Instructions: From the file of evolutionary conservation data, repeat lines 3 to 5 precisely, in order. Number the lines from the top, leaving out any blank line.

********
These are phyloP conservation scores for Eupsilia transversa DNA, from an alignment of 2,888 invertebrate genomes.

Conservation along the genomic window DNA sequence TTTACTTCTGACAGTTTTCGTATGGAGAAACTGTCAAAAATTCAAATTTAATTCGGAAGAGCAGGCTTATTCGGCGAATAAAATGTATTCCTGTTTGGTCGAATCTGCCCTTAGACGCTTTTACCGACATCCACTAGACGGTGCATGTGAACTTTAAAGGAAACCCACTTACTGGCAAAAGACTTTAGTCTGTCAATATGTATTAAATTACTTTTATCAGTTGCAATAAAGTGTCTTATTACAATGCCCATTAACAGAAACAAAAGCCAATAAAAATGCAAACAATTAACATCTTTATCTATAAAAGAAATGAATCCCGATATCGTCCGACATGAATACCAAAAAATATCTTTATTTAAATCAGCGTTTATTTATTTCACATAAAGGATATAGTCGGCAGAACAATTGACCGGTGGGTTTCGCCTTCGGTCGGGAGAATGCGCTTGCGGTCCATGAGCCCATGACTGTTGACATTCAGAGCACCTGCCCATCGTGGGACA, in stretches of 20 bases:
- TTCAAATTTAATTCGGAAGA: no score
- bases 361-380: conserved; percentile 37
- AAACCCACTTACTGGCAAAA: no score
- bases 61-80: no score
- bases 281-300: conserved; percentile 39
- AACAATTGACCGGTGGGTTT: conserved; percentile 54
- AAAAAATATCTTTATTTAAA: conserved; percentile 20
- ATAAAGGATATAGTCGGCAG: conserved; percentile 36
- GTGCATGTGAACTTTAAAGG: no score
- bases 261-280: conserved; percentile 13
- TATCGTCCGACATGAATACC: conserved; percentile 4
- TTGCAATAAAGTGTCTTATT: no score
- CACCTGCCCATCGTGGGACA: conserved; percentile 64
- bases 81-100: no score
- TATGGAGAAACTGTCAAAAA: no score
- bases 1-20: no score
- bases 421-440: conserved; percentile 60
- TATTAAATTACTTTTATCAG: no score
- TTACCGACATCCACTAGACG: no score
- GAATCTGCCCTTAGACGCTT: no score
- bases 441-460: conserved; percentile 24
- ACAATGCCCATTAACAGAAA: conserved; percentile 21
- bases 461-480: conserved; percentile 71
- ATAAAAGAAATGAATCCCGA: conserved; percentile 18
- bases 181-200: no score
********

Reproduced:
- TTCAAATTTAATTCGGAAGA: no score
- bases 361-380: conserved; percentile 37
- AAACCCACTTACTGGCAAAA: no score